World Library  
Flag as Inappropriate
Email this Article

Mineralization (biology)

Article Id: WHEBN0014241428
Reproduction Date:

Title: Mineralization (biology)  
Author: World Heritage Encyclopedia
Language: English
Subject: Cement-bonded wood fiber, Eggshell and protein membrane separation, Advanced oxidation process, ACEnet, Old Bavarian Donaumoos
Collection:
Publisher: World Heritage Encyclopedia
Publication
Date:
 

Mineralization (biology)

IUPAC definition

Process through which an organic substance becomes impregnated by or turned
into inorganic substances.

Note 1: A particular case is the process by which living organisms produce and
structure minerals often to harden or stiffen existing tissues. (See biomineralization.)

Note 2: In the case of polymer biodegradation, this term is used to reflect conversion
to CO2 and H2O and other inorganics. CH4 can be considered as part of the mineralization
process because it comes up in parallel to the minerals in anaerobic composting, also
called methanization.[1]

[2]

In biology, mineralization refers to a process where an organism produces an inorganic substance. This may be due to normal biological processes that take place during the life of an organism such as the formation of bones, egg shells, teeth, coral, exoskeletons. It may also refer to abnormal processes that result in kidney and gall stones.

Biological mineralization can also take place as a result of fossilization. See also calcification.

Bone mineralization occurs in human body by cells called osteoblasts..

References

  1. ^ "Europeen Committee for Standarization". Plastics – Guide for Vocabulary in the Field of Degradable and Biodegradable Polymers and Plastic Items. 2006.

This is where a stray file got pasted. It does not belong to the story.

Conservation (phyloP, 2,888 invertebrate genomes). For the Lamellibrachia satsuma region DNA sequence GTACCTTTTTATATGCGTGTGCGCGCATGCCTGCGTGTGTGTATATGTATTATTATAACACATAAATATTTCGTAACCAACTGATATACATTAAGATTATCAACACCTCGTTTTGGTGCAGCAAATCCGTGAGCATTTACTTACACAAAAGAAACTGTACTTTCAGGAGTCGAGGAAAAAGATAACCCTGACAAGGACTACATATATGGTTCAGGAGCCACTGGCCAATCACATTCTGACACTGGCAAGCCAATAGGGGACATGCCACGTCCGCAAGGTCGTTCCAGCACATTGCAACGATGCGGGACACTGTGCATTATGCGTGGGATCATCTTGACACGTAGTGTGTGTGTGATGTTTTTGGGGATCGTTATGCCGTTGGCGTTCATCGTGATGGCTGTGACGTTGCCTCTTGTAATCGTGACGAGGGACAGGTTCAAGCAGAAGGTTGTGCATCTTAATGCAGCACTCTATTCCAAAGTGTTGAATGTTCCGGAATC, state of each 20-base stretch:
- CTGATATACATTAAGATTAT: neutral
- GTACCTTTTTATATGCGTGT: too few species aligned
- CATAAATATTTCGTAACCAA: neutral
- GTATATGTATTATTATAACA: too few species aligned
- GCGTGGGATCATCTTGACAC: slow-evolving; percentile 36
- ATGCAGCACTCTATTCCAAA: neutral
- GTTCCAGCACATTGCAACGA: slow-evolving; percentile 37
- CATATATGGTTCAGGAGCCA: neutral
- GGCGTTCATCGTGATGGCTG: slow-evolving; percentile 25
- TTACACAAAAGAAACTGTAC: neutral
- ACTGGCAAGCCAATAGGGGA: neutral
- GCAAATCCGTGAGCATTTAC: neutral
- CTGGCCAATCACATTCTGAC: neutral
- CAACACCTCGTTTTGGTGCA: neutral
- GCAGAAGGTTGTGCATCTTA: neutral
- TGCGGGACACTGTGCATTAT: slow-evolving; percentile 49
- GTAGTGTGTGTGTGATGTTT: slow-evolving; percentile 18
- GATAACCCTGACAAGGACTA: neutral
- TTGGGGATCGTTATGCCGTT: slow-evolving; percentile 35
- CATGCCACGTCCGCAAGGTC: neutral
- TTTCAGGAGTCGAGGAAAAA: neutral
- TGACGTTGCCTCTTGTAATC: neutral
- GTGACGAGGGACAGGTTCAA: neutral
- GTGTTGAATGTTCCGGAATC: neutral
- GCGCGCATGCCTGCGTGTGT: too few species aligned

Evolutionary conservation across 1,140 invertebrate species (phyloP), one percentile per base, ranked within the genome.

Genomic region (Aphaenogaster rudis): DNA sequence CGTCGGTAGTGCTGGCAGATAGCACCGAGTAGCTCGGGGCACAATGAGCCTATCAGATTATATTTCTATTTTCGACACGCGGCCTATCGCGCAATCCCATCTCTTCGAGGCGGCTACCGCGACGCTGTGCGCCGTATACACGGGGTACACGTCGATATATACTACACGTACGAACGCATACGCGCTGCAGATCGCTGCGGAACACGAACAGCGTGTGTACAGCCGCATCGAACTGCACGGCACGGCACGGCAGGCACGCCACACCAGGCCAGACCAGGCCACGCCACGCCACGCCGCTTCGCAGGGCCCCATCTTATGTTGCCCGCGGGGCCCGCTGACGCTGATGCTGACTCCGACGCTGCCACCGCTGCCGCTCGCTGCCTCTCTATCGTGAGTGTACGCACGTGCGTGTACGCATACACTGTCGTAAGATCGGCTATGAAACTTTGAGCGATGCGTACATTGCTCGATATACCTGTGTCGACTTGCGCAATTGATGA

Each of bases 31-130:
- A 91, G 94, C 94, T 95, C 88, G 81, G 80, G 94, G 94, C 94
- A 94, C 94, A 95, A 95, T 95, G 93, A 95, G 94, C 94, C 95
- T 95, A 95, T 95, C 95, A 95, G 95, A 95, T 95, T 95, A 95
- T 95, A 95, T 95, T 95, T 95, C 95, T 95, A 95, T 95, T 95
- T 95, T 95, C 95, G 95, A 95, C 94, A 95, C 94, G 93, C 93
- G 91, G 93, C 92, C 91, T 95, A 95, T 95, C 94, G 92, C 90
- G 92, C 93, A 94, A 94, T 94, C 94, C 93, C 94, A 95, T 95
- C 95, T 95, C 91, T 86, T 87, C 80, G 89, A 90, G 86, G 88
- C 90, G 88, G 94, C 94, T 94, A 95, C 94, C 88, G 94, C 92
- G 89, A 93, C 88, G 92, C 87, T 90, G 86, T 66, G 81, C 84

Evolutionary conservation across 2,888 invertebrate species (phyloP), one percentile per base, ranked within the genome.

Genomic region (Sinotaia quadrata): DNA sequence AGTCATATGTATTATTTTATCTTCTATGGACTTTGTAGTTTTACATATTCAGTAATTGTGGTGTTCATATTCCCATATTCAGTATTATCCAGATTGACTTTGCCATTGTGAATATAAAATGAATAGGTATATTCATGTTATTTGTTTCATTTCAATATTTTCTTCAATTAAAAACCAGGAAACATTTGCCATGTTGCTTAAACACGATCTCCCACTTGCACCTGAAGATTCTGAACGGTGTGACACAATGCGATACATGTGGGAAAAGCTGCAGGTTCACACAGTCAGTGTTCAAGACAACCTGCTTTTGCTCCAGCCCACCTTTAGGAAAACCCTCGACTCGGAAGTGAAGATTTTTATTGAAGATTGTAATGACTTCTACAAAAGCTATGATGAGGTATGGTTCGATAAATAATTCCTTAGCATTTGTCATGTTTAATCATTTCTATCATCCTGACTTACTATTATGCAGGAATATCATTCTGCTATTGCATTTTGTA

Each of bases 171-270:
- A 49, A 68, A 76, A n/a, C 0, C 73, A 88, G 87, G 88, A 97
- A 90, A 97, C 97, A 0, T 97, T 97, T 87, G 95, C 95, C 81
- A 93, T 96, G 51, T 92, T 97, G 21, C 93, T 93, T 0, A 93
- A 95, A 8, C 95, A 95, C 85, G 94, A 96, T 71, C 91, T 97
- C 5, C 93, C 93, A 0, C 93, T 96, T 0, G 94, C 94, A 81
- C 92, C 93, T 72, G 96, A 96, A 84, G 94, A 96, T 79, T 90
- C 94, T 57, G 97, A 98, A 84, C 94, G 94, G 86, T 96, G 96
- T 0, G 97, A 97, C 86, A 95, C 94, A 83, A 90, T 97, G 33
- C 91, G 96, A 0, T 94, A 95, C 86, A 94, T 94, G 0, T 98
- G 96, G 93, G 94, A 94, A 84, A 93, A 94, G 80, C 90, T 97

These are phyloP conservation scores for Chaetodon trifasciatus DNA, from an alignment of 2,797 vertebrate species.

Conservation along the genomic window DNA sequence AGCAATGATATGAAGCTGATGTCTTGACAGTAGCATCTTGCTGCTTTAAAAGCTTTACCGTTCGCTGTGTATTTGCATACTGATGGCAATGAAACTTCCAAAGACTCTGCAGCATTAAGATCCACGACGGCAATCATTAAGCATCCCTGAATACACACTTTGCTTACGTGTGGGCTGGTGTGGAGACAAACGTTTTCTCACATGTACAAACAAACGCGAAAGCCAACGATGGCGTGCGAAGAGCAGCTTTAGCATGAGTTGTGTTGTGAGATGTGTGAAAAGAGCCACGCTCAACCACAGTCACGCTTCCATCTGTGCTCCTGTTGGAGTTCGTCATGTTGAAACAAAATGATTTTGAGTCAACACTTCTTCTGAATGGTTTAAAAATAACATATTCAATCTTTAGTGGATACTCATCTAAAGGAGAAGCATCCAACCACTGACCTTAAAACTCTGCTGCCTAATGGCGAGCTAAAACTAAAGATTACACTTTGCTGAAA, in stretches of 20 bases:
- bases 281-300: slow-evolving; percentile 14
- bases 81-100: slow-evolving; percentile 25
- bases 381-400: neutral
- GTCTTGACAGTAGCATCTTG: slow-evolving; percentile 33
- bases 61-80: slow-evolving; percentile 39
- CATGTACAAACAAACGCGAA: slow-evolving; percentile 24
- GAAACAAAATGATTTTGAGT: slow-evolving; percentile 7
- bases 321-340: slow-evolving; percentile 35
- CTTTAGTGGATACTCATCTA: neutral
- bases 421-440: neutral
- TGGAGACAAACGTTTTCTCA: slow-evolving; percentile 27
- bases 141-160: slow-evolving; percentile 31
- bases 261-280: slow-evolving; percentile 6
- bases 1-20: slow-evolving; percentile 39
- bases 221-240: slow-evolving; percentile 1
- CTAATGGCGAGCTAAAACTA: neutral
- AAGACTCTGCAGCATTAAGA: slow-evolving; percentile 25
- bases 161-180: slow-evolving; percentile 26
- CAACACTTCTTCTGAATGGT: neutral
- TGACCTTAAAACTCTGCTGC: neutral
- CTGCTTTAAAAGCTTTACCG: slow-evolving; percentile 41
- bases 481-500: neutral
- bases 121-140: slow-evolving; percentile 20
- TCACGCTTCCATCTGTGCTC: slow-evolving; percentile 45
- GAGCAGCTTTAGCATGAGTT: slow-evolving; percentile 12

2. ^ "Terminology for biorelated polymers and applications (IUPAC Recommendations 2012)".  


This article was sourced from Creative Commons Attribution-ShareAlike License; additional terms may apply. World Heritage Encyclopedia content is assembled from numerous content providers, Open Access Publishing, and in compliance with The Fair Access to Science and Technology Research Act (FASTR), Wikimedia Foundation, Inc., Public Library of Science, The Encyclopedia of Life, Open Book Publishers (OBP), PubMed, U.S. National Library of Medicine, National Center for Biotechnology Information, U.S. National Library of Medicine, National Institutes of Health (NIH), U.S. Department of Health & Human Services, and USA.gov, which sources content from all federal, state, local, tribal, and territorial government publication portals (.gov, .mil, .edu). Funding for USA.gov and content contributors is made possible from the U.S. Congress, E-Government Act of 2002.
 
Crowd sourced content that is contributed to World Heritage Encyclopedia is peer reviewed and edited by our editorial staff to ensure quality scholarly research articles.
 
By using this site, you agree to the Terms of Use and Privacy Policy. World Heritage Encyclopedia™ is a registered trademark of the World Public Library Association, a non-profit organization.
 


Copyright © World Library Foundation. All rights reserved. eBooks from Project Gutenberg are sponsored by the World Library Foundation,
a 501c(4) Member's Support Non-Profit Organization, and is NOT affiliated with any governmental agency or department.